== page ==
Posted June. 08, 2009 08:38,
Financial authorities have urged banks to extend loans to small and medium-size companies to help the sluggish real economy, but have shifted its policy direction to viable companies.
Judging that the real economy has passed the worst in which companies collapse en masse, the government will now seek to curb moral hazard, wherein crooked business owners seek to profit from financial subsidies.
Industry sources yesterday said the Financial Supervisory Service has changed its guideline on unconditional bank rollovers of existing loans to new ones, which allows banks to use self-judgment on such rollovers.
The financial watchdog will also closely monitor loans to smaller companies if they are extended to those ineligible, and prevent such loans from flowing into zombie companies that would not survive under normal conditions.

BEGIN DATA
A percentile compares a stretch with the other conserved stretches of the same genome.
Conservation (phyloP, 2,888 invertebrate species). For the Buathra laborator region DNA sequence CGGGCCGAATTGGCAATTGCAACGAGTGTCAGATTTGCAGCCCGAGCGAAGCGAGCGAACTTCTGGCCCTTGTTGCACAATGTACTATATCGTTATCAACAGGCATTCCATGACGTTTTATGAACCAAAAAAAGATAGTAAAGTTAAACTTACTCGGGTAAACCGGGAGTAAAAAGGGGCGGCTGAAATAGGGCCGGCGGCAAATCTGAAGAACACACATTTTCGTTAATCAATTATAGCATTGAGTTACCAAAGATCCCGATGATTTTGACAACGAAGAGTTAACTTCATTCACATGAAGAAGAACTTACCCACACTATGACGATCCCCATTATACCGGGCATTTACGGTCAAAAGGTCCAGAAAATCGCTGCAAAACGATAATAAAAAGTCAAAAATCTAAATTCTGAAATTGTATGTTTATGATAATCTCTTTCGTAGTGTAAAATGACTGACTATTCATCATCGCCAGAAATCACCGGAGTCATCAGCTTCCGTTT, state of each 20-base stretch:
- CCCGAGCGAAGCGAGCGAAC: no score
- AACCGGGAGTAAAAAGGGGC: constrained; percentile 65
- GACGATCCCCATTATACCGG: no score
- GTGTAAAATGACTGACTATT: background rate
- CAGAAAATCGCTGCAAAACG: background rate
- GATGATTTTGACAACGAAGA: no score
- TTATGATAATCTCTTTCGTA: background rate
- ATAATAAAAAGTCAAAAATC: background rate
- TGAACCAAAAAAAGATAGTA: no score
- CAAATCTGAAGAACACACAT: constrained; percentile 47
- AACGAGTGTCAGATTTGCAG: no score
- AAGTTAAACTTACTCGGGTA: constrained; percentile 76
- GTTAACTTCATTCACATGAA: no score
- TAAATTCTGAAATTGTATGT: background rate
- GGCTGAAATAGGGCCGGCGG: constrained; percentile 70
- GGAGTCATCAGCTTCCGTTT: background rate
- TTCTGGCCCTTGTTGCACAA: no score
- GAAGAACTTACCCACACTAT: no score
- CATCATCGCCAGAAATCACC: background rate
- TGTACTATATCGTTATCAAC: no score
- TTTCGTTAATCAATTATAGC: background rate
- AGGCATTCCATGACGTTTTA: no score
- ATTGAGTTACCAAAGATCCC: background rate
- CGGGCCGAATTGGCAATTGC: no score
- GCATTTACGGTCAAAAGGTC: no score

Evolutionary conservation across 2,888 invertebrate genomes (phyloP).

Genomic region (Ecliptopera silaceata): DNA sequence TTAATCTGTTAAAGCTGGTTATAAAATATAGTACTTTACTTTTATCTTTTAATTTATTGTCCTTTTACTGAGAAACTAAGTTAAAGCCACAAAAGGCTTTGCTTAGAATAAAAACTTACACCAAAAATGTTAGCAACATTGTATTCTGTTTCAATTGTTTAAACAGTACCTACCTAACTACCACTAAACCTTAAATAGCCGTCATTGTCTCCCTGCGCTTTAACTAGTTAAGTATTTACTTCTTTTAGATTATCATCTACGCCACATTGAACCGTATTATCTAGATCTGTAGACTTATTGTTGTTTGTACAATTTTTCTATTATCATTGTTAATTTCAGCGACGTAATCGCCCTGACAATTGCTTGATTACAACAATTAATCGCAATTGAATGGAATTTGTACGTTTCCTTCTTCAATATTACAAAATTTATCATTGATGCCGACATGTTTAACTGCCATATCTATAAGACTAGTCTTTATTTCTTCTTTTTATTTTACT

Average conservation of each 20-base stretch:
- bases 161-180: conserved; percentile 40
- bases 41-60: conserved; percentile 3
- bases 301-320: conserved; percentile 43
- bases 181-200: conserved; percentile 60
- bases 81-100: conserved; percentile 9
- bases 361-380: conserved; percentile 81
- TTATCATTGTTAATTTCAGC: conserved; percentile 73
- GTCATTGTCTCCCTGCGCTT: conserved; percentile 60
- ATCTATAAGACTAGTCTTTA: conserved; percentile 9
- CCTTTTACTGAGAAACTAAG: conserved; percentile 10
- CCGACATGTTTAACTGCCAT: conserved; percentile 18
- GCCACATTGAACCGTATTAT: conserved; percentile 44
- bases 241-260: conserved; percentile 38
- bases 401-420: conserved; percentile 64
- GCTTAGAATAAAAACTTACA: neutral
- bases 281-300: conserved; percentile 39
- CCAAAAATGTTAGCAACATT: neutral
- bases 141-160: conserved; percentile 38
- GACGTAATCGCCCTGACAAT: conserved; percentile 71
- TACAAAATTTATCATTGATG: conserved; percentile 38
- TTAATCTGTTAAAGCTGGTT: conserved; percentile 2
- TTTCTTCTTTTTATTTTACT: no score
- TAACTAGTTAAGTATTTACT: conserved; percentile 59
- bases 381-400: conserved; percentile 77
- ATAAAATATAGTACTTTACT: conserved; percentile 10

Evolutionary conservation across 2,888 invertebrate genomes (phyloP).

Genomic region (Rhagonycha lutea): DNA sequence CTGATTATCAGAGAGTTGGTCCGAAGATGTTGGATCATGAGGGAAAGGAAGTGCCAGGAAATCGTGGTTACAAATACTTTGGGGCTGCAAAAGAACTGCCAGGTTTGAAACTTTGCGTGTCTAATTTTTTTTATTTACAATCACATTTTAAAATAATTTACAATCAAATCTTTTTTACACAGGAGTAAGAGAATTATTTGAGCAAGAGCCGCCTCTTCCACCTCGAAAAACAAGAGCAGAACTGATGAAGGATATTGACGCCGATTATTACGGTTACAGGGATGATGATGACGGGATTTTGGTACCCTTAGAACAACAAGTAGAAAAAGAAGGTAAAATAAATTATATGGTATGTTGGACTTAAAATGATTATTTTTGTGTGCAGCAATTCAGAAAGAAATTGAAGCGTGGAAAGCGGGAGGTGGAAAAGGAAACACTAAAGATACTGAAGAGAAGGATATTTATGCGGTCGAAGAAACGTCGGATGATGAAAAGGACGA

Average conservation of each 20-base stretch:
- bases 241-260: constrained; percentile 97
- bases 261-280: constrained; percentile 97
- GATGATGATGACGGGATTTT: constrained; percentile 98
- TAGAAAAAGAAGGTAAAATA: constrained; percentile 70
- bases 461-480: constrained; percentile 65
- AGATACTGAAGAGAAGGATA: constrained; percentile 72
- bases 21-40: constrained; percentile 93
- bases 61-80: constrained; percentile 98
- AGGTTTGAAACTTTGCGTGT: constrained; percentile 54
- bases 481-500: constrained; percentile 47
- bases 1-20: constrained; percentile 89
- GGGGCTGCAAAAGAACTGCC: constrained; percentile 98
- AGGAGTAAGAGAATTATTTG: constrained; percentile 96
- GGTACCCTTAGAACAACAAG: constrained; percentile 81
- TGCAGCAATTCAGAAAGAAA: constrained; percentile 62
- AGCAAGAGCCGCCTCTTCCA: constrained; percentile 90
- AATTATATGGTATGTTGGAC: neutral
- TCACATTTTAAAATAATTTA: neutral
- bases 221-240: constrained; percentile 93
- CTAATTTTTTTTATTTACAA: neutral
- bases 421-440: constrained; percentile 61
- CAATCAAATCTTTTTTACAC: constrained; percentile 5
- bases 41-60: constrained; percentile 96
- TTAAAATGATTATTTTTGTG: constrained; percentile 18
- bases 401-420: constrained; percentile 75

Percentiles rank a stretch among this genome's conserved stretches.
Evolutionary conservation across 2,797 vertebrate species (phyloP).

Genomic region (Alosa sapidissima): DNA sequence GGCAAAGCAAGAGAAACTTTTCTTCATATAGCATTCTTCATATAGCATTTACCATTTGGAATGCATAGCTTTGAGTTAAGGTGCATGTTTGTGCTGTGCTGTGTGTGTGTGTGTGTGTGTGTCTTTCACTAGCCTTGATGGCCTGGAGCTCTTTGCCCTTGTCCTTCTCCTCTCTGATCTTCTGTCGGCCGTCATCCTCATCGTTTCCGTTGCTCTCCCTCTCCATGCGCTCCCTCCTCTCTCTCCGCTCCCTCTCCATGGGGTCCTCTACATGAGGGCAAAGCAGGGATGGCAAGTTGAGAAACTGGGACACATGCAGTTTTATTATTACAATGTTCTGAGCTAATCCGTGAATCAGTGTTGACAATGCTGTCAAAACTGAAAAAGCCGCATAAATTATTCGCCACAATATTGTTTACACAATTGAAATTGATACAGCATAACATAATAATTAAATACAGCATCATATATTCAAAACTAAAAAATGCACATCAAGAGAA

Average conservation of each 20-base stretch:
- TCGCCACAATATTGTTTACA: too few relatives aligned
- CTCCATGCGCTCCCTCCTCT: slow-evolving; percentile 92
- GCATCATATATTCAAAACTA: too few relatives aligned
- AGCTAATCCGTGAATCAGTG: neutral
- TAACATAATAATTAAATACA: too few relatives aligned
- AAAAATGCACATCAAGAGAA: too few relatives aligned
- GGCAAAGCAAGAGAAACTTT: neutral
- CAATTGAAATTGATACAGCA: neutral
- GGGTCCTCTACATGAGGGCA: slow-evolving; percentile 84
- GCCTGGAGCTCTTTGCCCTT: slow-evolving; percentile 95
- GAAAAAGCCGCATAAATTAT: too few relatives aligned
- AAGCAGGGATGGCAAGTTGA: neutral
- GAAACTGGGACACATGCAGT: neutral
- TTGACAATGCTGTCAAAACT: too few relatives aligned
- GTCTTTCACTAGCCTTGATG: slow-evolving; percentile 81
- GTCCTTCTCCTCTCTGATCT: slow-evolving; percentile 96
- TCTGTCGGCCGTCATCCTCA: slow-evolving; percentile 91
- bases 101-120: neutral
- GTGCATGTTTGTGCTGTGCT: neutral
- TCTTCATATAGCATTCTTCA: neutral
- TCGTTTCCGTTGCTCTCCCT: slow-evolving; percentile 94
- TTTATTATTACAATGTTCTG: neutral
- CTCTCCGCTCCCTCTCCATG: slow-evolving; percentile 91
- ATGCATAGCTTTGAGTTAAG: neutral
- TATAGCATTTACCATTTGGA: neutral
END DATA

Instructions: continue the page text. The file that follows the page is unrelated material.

Above all, the agency is gathering data from banks on the number of companies that shut down early, type of industry, and type of loan to trace companies that borrow from banks and close within a month as a way of pocketing the subsidies.
By analyzing this data, the agency plans to generate a report on this moral hazard and guidelines and distribute it to banks. It will toughen up its review of loans to small companies based on the guidelines and revamp the support program itself if moral hazard is found to be rampant.
The latest move is a far cry from earlier efforts by financial authorities to expand liquidity in the market as recently as only two months ago.
One financial supervisory official said, The top priority now is to release liquidity and save smaller companies, and moral hazard is an inevitable side effect.
The new measure is apparently intended to oust companies deemed unviable by beefing up loan reviews rather than unconditionally pumping money into smaller companies and trying to save them all.